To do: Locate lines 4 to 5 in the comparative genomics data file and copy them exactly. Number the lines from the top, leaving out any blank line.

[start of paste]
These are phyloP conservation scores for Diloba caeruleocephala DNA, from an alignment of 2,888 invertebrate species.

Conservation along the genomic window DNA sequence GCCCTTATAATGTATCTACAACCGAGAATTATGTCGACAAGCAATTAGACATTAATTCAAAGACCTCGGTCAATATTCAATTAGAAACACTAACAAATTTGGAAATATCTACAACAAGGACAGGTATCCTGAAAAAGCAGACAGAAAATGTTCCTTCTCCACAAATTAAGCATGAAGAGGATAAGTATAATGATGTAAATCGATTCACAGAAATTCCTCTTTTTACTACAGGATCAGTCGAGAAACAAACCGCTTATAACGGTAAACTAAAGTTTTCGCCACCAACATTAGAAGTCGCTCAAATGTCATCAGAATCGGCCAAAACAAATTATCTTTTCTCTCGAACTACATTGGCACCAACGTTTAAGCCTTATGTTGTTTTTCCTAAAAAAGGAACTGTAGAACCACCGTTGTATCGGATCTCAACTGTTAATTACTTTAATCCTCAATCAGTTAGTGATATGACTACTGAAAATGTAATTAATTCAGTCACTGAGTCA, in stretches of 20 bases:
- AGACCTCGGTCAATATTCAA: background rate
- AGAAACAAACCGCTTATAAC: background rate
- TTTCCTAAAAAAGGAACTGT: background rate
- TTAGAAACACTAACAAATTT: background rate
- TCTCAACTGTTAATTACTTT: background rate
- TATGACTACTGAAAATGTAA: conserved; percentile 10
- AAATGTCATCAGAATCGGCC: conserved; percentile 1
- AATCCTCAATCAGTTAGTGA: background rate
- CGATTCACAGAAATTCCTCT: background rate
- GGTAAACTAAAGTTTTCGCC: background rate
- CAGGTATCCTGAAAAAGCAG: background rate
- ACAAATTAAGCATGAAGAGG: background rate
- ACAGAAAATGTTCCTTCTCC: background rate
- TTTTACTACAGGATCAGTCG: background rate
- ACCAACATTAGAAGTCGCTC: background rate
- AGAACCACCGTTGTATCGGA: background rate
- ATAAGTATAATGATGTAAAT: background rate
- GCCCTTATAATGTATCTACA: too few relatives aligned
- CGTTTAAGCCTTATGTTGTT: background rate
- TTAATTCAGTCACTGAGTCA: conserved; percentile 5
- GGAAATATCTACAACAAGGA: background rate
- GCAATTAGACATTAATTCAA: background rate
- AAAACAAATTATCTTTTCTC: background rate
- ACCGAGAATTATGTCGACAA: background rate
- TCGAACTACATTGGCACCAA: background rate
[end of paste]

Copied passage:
- AGAAACAAACCGCTTATAAC: background rate
- TTTCCTAAAAAAGGAACTGT: background rate